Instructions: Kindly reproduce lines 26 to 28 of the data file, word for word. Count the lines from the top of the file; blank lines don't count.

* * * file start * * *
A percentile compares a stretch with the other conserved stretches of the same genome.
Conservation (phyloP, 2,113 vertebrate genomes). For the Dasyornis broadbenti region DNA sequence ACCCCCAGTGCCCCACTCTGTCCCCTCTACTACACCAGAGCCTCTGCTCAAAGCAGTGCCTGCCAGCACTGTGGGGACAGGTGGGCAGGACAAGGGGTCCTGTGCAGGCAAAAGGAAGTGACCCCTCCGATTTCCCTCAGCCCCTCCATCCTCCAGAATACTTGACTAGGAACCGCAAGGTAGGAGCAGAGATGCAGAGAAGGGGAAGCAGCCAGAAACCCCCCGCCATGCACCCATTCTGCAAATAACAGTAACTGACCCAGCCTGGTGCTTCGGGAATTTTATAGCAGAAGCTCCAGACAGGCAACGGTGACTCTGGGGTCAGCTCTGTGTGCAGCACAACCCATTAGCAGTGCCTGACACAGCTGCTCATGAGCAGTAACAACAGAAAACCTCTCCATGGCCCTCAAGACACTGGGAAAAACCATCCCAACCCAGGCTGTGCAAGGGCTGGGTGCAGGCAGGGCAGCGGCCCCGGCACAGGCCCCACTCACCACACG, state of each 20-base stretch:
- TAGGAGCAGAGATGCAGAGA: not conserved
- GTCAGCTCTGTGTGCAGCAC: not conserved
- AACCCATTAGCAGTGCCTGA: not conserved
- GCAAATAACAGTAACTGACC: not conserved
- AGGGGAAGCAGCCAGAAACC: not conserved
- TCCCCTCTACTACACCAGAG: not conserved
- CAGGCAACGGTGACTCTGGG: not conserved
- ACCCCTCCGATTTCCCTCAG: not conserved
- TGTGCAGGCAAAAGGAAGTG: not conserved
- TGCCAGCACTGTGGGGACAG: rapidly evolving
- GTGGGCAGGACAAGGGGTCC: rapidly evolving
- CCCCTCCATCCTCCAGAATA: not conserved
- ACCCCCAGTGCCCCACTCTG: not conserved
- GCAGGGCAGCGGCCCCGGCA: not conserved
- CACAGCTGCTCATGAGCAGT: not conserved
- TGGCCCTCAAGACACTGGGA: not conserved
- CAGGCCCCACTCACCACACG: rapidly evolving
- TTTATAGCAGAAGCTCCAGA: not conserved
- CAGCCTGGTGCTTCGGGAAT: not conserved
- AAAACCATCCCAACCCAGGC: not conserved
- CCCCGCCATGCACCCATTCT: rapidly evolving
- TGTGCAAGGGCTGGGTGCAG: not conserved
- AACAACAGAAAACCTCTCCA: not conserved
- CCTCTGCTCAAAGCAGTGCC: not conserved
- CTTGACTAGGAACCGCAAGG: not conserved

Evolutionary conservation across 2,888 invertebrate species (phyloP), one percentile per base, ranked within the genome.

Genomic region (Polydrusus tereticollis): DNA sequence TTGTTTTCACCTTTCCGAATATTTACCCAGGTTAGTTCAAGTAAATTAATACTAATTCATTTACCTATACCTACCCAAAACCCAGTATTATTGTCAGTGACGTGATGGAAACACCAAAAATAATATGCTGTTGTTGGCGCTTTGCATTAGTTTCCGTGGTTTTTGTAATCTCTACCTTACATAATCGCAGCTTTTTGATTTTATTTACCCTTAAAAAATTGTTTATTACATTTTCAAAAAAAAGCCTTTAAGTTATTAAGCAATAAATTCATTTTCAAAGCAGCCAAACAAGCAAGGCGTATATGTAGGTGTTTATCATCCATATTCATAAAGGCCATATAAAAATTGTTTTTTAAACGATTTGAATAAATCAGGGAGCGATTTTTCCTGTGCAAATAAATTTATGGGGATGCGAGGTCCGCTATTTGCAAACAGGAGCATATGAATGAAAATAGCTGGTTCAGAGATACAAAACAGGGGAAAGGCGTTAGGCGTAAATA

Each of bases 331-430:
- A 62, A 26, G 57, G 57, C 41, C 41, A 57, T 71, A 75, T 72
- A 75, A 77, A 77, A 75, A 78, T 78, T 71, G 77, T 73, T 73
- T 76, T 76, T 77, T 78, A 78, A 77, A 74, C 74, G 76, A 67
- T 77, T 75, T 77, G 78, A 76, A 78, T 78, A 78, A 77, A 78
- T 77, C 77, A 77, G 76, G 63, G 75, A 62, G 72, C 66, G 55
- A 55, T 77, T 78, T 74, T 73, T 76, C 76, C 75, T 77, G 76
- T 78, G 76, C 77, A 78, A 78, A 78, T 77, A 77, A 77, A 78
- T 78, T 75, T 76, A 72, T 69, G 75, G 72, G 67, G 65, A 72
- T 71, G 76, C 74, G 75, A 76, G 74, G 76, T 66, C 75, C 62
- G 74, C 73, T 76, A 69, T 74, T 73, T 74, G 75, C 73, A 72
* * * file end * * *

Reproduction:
- CCTCTGCTCAAAGCAGTGCC: not conserved
- CTTGACTAGGAACCGCAAGG: not conserved

Evolutionary conservation across 2,888 invertebrate species (phyloP), one percentile per base, ranked within the genome.